(171a) Use of Nonlinear and Machine Learning Techniques for Improved APC Modeling

Park, J., Brigham Young University
Hansen, B., ExxonMobil Research and Engineering Company
Gates, N., Brigham Young University
Darby, M., CMiD Solutions
Hedengren, J. D., Brigham Young University

Model identification for advanced process control (APC) applications including model predictive control (MPC) and soft-sensor (or inferential) is one of the most time-consuming steps which requires dedicated plant tests and the skills of a highly experienced chemical engineering control engineer. The empirical models (such as first-order plus dead time, or FOPDT) need to be validated by judging the model attributes such as the gain value or sign, the dead time, and the shape of the step response based on prior process knowledge [1]. Plant tests must be repeated when the model identification does not match with the prior process knowledge.

To reduce the effort and cost of the model identification, this study proposes a simultaneous model fitting method which incorporates a priori information as constraints of the optimization problem. This approach can be applied to both linear empirical models and non-linear first principles models using the GEKKO optimization suite which specializes in dynamic optimization problems including nonlinear programming (NLP), differential algebraic equations (DAE), and artificial neural networks (ANN) [2].

Case studies and discussions

Two model identification examples are considered in this study. One is developing the inferential model for a soft-sensor in a distillation column. The other is a horizontal tank with a level control loop. Soft sensors play a critical role in estimating product quality (i.e. composition) in a real-time manner, especially in the chemical processing industry. They infer the product quality in the distillation column based on measurable column operating variables, such as tray temperature and pressure. The low frequency and time delay of on-line analyzers and lab sample results are not suitable for the real-time control applications. In the inferential fitting case, the industrial distillation column operation data is used to estimate the model parameters of the inferential model. The model is structured with three different blocks in series: the pressure compensated temperature (PCT) block, the FOPDT block, and the static nonlinearity block. For the nonlinearity block, a piecewise linear (PWL) function and an ANN are used and compared with a real-world result that uses a simple log transformation. Introducing the PWL and ANN as a nonlinear static gain block describes the nonlinearity of the process more accurately in an extended range of operation, which is difficult to achieve with a simple logarithm transformation.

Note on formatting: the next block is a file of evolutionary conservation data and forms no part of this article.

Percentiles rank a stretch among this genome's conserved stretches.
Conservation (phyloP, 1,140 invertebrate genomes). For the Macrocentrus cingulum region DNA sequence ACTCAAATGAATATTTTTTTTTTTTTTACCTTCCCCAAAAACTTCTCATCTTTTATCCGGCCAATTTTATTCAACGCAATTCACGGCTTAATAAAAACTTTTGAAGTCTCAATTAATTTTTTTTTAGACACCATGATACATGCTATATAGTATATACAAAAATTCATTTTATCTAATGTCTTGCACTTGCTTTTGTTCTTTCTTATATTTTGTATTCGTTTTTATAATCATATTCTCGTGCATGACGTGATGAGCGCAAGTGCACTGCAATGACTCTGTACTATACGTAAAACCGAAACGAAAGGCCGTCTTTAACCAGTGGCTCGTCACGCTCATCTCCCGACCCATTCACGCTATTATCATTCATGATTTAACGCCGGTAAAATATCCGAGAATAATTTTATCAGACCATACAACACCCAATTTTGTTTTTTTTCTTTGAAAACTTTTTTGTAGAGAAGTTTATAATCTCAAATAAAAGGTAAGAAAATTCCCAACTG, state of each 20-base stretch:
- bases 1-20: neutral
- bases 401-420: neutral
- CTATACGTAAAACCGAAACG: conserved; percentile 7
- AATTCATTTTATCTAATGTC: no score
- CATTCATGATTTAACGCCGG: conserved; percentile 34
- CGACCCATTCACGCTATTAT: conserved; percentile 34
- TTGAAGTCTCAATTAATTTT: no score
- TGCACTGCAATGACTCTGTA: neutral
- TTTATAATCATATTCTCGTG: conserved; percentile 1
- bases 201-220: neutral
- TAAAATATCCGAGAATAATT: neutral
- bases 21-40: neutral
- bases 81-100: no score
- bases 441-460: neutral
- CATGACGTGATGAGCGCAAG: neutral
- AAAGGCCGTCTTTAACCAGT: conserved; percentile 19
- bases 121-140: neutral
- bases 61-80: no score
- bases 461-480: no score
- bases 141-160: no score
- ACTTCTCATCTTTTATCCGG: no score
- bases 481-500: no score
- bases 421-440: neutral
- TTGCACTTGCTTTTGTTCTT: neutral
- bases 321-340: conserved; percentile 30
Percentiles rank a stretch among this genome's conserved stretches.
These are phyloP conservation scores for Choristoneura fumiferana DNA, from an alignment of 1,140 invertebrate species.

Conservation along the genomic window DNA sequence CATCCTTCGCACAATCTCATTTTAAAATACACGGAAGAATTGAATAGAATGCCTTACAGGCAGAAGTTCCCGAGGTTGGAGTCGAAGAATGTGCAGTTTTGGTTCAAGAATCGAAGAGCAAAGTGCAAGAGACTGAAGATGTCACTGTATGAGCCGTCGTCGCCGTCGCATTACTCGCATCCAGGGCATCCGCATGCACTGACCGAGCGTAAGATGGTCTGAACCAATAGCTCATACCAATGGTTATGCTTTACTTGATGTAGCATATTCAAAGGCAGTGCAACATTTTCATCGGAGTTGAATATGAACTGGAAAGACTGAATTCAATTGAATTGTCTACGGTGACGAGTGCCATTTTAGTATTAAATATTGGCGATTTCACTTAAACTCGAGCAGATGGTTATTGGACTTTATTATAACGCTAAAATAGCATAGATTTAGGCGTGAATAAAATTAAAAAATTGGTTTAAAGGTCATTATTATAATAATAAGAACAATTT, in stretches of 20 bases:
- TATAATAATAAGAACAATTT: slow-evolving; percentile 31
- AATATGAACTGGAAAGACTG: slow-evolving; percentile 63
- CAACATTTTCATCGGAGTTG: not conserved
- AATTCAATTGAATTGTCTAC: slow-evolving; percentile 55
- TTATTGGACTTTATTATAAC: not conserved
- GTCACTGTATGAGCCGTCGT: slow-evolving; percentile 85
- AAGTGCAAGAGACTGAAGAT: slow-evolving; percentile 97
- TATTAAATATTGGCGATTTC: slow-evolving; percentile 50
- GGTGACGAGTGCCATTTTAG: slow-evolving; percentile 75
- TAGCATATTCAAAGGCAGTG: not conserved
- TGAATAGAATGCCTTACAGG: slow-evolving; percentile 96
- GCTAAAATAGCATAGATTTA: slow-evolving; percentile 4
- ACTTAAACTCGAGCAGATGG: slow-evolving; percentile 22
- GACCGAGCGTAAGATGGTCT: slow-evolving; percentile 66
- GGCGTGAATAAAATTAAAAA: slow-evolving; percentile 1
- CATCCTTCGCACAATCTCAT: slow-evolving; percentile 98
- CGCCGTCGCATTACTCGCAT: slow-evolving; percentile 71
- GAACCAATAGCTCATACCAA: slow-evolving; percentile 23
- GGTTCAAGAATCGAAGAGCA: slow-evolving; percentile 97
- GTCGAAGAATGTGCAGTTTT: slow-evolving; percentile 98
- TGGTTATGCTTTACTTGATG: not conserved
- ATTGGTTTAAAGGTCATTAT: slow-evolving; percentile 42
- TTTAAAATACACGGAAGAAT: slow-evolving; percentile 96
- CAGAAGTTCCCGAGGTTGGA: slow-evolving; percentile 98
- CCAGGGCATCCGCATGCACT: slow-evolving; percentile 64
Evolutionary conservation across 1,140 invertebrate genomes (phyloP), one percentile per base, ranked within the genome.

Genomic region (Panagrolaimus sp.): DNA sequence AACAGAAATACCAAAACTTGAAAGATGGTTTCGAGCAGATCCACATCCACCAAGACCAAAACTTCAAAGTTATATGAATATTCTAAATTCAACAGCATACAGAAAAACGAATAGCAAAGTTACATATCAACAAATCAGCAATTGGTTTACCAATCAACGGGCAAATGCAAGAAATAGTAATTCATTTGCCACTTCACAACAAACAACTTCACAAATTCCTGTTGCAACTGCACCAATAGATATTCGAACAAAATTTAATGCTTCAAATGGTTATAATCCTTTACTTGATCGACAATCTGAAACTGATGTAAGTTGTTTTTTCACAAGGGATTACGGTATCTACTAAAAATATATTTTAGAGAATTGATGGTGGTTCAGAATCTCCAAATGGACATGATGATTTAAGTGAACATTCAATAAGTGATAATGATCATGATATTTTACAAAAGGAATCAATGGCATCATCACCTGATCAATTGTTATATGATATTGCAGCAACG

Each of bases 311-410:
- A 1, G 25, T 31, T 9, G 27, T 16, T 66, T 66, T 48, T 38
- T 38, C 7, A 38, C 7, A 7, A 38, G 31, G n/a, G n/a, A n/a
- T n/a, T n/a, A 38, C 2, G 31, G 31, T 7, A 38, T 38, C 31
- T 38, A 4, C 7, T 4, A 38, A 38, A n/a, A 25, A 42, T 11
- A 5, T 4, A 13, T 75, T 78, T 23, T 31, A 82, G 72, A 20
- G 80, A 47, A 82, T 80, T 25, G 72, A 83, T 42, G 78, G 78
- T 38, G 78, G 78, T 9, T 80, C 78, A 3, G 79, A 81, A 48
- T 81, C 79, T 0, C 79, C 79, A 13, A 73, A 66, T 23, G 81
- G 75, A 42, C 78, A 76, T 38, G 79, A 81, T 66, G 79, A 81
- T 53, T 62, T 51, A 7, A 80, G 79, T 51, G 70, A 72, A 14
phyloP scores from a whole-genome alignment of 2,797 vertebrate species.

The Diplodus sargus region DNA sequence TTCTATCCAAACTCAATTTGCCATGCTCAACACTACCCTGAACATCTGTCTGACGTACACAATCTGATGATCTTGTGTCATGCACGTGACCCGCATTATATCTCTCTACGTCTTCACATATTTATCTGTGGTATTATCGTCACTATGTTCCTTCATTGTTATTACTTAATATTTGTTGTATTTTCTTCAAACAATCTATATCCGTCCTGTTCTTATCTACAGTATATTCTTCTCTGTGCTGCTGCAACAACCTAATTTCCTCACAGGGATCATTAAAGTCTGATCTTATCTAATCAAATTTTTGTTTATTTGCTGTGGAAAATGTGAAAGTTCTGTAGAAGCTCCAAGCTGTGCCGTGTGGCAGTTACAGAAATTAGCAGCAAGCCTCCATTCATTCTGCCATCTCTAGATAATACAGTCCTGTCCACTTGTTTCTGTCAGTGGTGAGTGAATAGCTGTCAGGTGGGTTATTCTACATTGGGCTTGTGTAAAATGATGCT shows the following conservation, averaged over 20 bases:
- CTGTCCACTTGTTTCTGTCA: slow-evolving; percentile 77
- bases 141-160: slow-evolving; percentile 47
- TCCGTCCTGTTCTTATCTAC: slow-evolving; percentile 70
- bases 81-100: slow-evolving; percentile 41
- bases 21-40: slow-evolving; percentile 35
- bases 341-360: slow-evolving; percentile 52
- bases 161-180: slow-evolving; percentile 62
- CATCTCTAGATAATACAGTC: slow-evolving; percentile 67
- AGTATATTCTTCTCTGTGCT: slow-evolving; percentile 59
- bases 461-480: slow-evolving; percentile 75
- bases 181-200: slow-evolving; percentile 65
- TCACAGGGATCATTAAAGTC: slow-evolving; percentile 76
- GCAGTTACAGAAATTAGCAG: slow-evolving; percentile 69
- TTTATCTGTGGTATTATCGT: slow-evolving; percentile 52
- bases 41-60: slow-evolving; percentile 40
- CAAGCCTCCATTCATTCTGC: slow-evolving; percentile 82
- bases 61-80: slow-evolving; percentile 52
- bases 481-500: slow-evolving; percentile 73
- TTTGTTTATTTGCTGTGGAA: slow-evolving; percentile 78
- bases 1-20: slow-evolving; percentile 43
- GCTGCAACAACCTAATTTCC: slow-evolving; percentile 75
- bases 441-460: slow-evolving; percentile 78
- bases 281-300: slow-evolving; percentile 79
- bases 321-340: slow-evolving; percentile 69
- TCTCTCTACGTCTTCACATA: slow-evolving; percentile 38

In the tank example, instead of having a chain of model blocks, a nonlinear physics-based model is considered. The model is designed to accurately describe the nonlinear character of a horizontal tank with spherical caps. It has an inlet and an outlet flow with a PID level control loop configured on the outlet flow. The physics-based model consists of material balance equations combined with the tank geometry. The unknown parameters (such as the tank geometry) in the nonlinear model are estimated using the closed-loop operation data with the level controller.


In the inferential model fitting example, we investigate the hybrid approaches including piecewise linear and artificial neural net embedded into the simultaneous model fitting platform. The simultaneous model fitting by specifying constraints in a single optimization running reduces the extra effort to validate the model manually with a priori information and to manually sort out the appropriate segment of the historical operation data for each block. In the tank model example, the physics-based model is used to identify the unknown parameters using the available operation data. The identified physics-based model can then be used as a priori constraint in the simultaneous dynamic estimation problems in an empirical model fitting which is the most common type of advanced process control system. The benefit of this example is to improve the accuracy of the empirical linear model fitting and reduce the amount of time and effort by imposing the nonlinear constraint from the physics-based model as a priori information.


[1] Darby, M. L., & Nikolaou, M. (2012). MPC: Current practice and challenges. Control Engineering Practice, 20(4), 328-342.

[2] Beal, Logan, et al. "GEKKO Optimization Suite." Processes6.8 (2018): 106.


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